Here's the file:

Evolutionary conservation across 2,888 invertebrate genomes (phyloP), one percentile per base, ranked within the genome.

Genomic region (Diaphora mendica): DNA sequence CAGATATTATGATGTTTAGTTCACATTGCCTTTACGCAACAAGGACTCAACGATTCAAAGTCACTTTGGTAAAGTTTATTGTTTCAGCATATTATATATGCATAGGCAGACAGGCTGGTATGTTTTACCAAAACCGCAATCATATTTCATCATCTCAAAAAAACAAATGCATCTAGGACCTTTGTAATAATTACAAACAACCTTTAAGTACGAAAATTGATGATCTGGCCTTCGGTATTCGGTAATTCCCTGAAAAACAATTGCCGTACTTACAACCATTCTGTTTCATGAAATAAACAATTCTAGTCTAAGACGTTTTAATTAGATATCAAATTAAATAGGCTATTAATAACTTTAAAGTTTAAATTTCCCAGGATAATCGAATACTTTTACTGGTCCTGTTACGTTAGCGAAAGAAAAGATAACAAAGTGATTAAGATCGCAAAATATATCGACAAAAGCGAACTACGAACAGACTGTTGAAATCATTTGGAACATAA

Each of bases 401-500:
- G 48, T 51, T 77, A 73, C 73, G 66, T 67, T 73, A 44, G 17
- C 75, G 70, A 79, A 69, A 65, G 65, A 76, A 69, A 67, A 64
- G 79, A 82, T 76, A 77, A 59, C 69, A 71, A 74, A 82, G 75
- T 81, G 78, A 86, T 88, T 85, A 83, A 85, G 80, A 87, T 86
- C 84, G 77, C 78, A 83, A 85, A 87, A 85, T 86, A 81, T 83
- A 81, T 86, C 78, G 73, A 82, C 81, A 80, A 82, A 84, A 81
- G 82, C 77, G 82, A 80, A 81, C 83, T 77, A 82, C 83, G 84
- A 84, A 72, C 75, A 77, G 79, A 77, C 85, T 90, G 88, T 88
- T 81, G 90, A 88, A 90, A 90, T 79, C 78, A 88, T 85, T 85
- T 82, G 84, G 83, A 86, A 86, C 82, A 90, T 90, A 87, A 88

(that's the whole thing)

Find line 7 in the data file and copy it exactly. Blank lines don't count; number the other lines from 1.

- T 81, G 78, A 86, T 88, T 85, A 83, A 85, G 80, A 87, T 86